The CFIUS practice of Skadden, Arps, Slate, Meagher & Flom LLP and affiliates (“Skadden”) represents clients in navigating a variety of federal defense, homeland security, law enforcement, intelligence and other related issues arising from a broad range of precedent-setting transactions, government investigations, and public-private collaborations implicating national security.

Our work includes:

  • national security reviews of cross-border mergers and acquisitions, including by the Committee on Foreign Investment in the United States (CFIUS), the Defense Security Service (DSS), the “Team Telecom” agencies, the Department of State’s Directorate of Defense Trade Controls and the Department of Energy;
  • government investigations, congressional investigations, classified investigations, cybersecurity and other technology-related security concerns, and lawful surveillance and stored-data access requests;
  • negotiation of and ongoing compliance with agreements with United States government agencies; including national security agreements; network security agreements; agreements to mitigate foreign ownership, control or influence; letters of assurance; cooperative research and development agreements; and other private agreements; and
  • crisis management, including identifying legal risks and assembling and coordinating multidisciplined, highly experienced teams of advisers.

Skadden attorneys have wide-ranging experience before CFIUS, DSS and Team Telecom, having successfully represented some of the largest and most complex transactions reviewed by all three groups. We have negotiated landmark national security mitigation agreements with CFIUS and/or DSS involving U.S. businesses in the telecommunications, information technology, energy and defense sectors. Our attorneys have represented a variety of entities involved in such transactions (both public and private), including purchasers, sellers, minority investors, financial institutions, private equity consortia and other institutional investors.

Skadden counsels on structuring and negotiating transactions to anticipate and address national security concerns. The firm’s experience with national security review processes has given the team a unique understanding of the arrangements necessary to resolve U.S. government security concerns presented by proposed transactions. Our integrated approach to transactions allows us to more proactively address such concerns as they arise. The group regularly works with teams from all of Skadden’s offices to advise on transaction risk and structuring in the earliest stages of transaction planning.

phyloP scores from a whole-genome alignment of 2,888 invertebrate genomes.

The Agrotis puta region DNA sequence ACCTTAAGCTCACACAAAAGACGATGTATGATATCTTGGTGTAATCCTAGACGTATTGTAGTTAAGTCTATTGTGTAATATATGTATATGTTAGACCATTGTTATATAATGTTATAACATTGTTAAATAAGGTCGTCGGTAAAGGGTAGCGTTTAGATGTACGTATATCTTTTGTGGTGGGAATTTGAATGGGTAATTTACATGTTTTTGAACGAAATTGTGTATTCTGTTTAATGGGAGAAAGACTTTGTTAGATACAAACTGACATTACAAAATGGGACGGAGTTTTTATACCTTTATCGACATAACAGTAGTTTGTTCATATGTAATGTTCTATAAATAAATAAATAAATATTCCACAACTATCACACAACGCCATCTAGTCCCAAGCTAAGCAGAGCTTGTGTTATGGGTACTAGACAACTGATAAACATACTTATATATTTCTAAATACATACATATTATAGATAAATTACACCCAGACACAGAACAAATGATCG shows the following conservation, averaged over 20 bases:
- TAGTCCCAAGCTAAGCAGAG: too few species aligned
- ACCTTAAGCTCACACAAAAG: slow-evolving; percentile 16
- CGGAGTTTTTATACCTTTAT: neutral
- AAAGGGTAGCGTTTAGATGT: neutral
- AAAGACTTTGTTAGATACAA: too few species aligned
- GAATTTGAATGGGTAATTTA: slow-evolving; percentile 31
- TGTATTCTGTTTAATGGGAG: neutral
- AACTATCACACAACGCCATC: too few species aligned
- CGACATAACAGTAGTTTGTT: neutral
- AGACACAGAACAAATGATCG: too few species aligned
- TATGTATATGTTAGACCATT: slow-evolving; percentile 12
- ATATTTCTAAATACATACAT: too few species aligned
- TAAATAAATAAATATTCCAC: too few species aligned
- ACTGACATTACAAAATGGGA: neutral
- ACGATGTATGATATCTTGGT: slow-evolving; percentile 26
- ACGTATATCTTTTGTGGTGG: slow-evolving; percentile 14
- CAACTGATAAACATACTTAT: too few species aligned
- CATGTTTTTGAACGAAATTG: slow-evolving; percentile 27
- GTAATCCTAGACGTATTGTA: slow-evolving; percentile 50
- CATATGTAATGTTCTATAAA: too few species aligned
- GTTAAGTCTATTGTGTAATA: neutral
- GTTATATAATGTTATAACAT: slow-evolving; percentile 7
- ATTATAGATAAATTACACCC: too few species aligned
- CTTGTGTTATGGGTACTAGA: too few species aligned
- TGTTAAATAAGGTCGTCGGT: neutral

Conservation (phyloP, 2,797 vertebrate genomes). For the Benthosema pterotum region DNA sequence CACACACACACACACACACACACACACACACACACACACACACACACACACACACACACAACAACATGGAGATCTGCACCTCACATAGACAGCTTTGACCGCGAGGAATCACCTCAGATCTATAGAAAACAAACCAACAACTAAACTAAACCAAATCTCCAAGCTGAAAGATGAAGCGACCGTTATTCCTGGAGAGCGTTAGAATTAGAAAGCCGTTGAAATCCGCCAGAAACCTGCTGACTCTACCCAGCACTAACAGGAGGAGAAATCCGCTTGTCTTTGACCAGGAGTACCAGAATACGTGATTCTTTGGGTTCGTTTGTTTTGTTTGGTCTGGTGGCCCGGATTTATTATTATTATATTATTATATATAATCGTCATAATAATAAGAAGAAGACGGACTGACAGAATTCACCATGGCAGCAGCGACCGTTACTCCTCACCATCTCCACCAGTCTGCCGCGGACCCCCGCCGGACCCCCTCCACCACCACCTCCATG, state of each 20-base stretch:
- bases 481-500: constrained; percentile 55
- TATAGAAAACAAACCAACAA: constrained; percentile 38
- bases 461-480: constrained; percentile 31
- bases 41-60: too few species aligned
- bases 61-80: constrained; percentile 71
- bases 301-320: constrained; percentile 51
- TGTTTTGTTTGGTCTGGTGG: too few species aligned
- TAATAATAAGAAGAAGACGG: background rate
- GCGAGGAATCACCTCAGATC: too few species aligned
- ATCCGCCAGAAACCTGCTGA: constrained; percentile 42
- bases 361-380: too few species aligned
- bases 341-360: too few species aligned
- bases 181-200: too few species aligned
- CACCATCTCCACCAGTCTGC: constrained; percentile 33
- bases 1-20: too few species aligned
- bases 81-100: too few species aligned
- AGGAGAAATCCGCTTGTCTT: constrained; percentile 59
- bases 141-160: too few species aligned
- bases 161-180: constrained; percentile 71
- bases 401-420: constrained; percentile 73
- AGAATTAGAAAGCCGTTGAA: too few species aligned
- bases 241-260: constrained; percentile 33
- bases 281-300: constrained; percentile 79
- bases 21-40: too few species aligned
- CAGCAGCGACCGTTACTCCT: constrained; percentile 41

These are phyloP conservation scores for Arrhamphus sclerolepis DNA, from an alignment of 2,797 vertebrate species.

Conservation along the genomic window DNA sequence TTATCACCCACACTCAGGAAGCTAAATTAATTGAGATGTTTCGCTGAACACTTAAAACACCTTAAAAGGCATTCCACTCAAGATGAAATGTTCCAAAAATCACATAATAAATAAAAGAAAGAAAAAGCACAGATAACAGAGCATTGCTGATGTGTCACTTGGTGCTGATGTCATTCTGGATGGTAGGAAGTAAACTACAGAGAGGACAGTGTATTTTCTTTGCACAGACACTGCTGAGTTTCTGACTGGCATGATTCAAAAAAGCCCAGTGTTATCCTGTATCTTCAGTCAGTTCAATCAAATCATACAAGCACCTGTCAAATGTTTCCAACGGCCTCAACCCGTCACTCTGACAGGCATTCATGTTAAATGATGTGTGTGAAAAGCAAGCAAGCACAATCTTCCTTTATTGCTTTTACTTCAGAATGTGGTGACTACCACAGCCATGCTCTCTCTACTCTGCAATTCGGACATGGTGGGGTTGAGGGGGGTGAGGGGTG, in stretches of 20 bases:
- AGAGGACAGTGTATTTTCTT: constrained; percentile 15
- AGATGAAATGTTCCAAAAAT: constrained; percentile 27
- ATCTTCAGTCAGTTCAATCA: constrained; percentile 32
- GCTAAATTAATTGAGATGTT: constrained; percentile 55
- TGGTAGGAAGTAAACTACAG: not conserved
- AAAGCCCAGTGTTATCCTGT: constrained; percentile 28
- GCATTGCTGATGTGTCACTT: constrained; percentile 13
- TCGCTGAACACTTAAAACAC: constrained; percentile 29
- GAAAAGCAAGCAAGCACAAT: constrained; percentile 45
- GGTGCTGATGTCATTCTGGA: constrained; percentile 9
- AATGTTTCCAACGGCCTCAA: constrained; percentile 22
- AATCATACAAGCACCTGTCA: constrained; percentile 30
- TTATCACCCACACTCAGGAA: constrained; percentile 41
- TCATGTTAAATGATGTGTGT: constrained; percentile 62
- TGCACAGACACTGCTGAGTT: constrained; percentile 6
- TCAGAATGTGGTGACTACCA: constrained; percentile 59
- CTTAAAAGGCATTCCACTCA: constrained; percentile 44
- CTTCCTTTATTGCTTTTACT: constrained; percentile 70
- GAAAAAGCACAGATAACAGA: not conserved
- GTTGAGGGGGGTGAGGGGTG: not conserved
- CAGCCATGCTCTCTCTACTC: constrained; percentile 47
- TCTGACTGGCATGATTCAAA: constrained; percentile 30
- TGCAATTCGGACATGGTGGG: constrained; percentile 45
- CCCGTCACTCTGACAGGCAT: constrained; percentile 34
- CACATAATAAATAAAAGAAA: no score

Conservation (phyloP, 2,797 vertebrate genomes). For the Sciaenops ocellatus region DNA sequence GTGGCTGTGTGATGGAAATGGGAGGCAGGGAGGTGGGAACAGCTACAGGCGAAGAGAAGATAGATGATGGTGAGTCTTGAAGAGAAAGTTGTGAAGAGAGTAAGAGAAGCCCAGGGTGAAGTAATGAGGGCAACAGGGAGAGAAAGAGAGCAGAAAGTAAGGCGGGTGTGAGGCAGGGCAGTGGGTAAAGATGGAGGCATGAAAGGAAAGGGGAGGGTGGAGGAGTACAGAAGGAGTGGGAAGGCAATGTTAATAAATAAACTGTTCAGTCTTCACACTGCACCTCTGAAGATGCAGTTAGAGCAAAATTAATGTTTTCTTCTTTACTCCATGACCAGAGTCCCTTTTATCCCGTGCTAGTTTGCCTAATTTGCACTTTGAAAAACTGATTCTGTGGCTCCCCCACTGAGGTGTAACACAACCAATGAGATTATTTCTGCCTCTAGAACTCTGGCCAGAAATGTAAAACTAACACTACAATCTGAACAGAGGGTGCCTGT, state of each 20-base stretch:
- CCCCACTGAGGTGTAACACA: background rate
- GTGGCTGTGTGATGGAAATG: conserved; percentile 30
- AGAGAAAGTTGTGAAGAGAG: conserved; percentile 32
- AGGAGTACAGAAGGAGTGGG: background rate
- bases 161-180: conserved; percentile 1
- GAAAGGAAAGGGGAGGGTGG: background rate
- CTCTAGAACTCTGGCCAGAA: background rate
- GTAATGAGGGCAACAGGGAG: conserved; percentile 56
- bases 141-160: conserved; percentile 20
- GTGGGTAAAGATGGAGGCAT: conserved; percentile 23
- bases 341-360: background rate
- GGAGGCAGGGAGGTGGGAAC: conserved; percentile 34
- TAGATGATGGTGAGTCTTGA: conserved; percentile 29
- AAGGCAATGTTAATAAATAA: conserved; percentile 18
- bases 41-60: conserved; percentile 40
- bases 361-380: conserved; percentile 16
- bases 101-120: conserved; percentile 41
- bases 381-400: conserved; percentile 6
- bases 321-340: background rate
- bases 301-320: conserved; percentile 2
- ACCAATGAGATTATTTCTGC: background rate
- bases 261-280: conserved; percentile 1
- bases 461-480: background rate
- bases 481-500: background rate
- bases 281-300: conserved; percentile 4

Our attorneys frequently advise clients on the national security aspects of technology matters in transactions, joint ventures, commercial agreements and IP licensing arrangements. We address cybersecurity matters, such as incident response, federal government engagement and regulatory compliance. We also advise on lawful surveillance matters related to federal statutes including the Wiretap Act, Electronic Communications Privacy Act, Stored Communications Act, pen/trap statutes, Foreign Intelligence Surveillance Act and Communications Assistance for Law Enforcement Act. In the transactional context, Skadden attorneys also assist clients navigating relevant U.S. export control reviews of technology exports.

Attorneys in Skadden’s CFIUS practice have formerly held positions within the federal government on Capitol Hill, within the CFIUS process and as members of the U.S. intelligence community. In 2014, Skadden received a Chambers USA “Award for Excellence,” which cited our “incredible depth of CFIUS expertise.” Skadden’s CFIUS attorneys repeatedly have been selected for inclusion in Chambers Global: The World’s Leading Lawyers for Business, Chambers USA: America’s Leading Lawyers for Business and The Best Lawyers in America.

Key representations include:

  • A123 Systems, Inc., a developer and manufacturer of advanced batteries and energy storage systems, in its $257 million sale of substantially all of its assets to Wanxiang Group (China) via an auction;
  • Alcatel (France), a wireline and wireless telecommunications company, in its $13.4 billion merger-of-equals with Lucent Technologies Inc., a manufacturer of products used to build telecommunications network infrastructure;
  • Applied Materials, Inc. in its $9.4 billion acquisition of Tokyo Electron Limited (Japan). Both companies are manufacturers of semiconductor production equipment;